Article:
Chief Inspector Dennis Lock, of Adelaide, is on a
three-month secondment at the central Dunedin police
station, where he is filling in for Inspector Alastair
Dickie. Photo by Gregor Richardson.
Snow, sunburn and better technology are shaping Chief
Inspector Dennis Lock's experience of Dunedin during his
three-month secondment from the Adelaide police.
Chief Insp Lock has spent two months at the Dunedin Central
Police Station, filling in for Inspector Alastair Dickie who
is relieving in Central Otago.
A career policeman, Chief Insp Lock has filled many of the
South Australia Police's top positions since graduating in
He has been in charge of uniformed operations in the Sturt
local service area for the past 12 months, responsible for
five police stations and a watchhouse in the southern
metropolitan area of Adelaide with a population of about
He spent 20 years in the Special Tasks and Rescue group,
which had a combined focus on anti-terrorist activity, search
and rescue and high-risk crime.
Originally from the South Australia city of Mount Gambier
(population 24,000), he sacrificed a rural lifestyle to rise
through the ranks professionally.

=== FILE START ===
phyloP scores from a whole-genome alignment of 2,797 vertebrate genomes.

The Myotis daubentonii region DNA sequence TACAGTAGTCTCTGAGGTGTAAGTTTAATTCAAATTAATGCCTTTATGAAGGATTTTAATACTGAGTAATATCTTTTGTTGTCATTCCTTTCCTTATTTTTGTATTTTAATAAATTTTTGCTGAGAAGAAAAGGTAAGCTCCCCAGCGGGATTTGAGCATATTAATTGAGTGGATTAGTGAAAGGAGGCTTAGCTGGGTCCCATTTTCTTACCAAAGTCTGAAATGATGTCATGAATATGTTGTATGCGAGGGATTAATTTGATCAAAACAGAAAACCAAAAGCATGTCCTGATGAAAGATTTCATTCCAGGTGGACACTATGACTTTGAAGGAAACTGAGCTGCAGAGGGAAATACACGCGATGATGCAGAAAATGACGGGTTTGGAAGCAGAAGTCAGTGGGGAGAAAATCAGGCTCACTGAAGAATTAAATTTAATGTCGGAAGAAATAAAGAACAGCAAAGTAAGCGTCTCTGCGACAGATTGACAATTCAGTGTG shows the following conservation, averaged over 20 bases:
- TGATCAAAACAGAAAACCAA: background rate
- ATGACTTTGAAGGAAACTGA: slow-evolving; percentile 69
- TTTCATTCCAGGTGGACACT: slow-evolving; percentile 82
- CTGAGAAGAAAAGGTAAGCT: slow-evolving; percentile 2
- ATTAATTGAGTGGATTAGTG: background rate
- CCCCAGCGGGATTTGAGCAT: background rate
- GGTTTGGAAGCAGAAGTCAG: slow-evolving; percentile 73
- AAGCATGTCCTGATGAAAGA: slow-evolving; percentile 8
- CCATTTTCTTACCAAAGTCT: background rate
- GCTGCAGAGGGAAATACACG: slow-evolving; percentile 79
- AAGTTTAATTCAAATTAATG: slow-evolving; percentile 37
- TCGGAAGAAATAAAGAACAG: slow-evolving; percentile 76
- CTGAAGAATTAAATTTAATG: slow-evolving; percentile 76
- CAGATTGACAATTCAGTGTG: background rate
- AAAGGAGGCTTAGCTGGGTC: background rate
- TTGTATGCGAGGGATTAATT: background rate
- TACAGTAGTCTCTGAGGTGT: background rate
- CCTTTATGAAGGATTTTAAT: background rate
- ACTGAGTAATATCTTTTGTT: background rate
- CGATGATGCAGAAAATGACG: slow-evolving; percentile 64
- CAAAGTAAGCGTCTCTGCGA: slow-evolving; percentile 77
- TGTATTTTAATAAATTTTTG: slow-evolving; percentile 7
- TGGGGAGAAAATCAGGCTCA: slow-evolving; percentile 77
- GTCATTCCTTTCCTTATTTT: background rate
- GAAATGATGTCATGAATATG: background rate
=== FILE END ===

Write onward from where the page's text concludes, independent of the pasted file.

He spent two years in charge of recruiting for the South
Australia Police, led the equity and diversity branch and was
made a chief inspector in 2006.
The secondment to Dunedin is his first stint in the South
Island, which he says is "absolutely brilliant".
South Australia Police offer secondments to Kent in England,
Singapore and Hong Kong as well as New Zealand.
In the decade of secondments with New Zealand, about 10
senior officers from each country have temporarily swapped
Chief Insp Lock has made the most of his new surroundings,
recently taking his family to ski in Queenstown. His wife
Sue, a sergeant with the sex crime investigation branch in
Adelaide, and their 12-year-old son Harry visited during the
South Australia school holidays.
Getting sunburnt on the snow was a novelty experience,
especially for his son who had never seen snow before.
Crime in Dunedin was similar to that in South Australia,
although the technology available to New Zealand officers was
superior, he said.
Systems used in the central Dunedin station have inspired
Chief Insp Lock, who has written a list of potential
improvements to trial in Sturt.
"New Zealand police have implemented some great technical
processes to allow more staff on the frontline," he said.
He was thankful for a "brilliant" bunch of staff at Dunedin
in helping make his visit one of mutual benefits.
The future of policing in New Zealand and Australia would be
driven by greater community involvement and use of the
internet, he said.